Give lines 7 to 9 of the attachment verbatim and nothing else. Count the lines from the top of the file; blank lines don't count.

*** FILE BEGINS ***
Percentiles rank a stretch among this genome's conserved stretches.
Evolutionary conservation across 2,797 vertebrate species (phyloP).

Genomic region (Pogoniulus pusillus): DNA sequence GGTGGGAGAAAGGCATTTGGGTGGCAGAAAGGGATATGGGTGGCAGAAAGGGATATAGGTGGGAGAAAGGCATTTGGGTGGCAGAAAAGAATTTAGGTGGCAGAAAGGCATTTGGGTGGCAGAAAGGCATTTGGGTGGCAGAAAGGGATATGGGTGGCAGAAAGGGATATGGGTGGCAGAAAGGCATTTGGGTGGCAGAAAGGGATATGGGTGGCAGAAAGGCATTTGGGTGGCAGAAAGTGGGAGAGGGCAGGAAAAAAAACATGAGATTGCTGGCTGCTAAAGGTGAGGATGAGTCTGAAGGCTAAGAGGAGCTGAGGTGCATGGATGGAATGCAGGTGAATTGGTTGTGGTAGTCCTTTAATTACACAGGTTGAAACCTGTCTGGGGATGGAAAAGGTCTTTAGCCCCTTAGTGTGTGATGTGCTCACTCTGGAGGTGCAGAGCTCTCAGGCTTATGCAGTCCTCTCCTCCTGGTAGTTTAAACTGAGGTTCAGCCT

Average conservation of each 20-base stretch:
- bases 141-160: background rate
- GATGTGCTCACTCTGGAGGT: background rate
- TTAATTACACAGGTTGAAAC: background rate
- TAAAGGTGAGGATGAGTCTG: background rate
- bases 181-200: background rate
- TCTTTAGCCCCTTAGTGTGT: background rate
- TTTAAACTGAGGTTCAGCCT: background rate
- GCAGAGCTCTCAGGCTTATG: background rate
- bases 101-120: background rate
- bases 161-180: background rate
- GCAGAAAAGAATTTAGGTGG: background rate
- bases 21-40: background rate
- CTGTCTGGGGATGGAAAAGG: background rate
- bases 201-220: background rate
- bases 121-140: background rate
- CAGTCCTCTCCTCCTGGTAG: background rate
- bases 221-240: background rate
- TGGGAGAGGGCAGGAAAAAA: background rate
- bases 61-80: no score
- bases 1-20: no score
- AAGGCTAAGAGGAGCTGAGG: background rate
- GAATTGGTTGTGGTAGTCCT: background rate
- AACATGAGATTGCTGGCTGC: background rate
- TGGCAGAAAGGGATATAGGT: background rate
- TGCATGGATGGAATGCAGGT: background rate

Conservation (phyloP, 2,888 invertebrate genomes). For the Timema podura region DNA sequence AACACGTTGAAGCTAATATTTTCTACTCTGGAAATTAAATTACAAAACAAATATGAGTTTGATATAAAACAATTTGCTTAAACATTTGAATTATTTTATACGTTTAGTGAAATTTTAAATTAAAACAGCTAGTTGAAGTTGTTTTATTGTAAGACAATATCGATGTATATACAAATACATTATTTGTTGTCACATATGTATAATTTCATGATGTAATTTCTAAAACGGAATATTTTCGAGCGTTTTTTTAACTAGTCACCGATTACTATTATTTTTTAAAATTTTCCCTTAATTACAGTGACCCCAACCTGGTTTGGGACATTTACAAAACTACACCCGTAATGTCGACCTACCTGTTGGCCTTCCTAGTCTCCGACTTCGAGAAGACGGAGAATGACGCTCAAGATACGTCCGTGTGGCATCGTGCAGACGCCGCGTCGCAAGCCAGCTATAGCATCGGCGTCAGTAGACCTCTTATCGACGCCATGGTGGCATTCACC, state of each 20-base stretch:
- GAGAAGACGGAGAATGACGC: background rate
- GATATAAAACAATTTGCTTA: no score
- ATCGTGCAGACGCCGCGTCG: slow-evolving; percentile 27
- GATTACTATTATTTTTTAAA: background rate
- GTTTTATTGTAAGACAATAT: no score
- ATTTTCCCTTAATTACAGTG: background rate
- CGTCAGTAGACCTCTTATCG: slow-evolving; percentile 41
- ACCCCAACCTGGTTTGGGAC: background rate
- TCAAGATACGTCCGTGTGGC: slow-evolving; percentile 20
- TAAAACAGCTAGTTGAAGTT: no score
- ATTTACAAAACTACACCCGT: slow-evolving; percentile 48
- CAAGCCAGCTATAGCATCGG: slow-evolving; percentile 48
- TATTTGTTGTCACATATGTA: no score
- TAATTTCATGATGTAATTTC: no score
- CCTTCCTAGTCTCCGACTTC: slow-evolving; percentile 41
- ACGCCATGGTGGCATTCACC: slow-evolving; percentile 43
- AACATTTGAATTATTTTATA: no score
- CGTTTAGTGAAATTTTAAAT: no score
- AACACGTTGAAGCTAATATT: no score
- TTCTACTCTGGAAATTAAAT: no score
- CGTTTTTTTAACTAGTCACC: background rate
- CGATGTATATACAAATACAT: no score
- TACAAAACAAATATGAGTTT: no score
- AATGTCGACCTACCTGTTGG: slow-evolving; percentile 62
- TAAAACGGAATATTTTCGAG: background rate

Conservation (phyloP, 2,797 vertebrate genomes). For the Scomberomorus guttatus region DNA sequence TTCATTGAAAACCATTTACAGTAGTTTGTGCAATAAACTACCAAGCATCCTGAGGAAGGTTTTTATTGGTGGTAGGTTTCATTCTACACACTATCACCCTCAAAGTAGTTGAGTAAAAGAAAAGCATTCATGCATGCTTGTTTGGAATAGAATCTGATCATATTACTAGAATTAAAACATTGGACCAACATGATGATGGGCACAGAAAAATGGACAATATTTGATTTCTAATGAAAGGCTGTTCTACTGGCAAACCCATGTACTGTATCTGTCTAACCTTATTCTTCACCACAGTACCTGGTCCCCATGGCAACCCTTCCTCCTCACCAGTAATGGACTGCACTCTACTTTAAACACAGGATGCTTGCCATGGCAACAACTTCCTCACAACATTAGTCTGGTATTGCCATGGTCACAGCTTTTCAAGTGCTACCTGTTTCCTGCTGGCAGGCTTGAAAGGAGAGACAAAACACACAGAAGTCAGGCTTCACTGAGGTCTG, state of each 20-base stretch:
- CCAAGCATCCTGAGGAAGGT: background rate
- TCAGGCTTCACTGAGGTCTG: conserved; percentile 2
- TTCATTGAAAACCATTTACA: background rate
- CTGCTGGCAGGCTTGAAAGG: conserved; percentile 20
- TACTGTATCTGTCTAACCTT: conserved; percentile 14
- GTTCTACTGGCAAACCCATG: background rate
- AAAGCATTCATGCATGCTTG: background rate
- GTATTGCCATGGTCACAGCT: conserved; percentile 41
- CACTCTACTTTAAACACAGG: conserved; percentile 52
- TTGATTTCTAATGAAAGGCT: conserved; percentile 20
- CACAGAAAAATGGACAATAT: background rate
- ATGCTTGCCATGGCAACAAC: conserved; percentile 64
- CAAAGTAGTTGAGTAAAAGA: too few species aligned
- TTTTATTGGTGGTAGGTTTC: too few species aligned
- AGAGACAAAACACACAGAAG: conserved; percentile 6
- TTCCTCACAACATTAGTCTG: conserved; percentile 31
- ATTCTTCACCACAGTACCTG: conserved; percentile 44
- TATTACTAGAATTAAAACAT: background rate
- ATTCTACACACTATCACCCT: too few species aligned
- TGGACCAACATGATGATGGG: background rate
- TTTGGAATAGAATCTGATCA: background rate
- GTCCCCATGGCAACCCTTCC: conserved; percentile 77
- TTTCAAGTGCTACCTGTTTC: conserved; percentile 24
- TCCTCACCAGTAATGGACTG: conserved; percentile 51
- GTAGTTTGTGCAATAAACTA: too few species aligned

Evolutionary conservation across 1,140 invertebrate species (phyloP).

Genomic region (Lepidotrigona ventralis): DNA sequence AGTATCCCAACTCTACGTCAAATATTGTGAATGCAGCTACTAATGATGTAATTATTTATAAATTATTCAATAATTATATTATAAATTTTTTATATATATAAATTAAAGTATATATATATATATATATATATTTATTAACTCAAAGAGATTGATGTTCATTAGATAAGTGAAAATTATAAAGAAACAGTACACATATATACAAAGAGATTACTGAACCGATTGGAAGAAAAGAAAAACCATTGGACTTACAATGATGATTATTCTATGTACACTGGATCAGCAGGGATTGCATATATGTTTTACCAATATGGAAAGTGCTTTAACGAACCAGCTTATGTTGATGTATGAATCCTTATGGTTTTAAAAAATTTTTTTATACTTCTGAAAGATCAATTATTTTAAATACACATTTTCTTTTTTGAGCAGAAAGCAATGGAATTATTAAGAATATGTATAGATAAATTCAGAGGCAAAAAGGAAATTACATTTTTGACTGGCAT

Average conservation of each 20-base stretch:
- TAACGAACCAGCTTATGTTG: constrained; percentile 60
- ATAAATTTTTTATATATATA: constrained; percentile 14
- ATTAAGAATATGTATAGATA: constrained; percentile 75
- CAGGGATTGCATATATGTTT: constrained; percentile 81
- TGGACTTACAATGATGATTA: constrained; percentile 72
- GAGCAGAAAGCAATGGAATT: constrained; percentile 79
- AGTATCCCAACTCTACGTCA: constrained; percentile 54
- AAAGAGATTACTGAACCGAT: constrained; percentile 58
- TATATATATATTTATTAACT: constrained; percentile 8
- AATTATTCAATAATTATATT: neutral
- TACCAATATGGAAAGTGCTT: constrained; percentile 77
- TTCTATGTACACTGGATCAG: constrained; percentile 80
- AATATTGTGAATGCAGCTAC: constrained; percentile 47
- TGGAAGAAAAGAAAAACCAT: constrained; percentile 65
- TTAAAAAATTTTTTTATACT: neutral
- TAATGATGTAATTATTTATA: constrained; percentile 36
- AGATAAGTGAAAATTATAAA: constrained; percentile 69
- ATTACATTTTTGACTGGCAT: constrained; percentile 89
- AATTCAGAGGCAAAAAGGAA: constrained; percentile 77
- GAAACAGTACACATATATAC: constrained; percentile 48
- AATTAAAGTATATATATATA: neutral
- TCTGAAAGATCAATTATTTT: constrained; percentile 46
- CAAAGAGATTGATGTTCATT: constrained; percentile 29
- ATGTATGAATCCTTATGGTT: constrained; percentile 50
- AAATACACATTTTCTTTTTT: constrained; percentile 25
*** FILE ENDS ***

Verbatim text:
- TTAATTACACAGGTTGAAAC: background rate
- TAAAGGTGAGGATGAGTCTG: background rate
- bases 181-200: background rate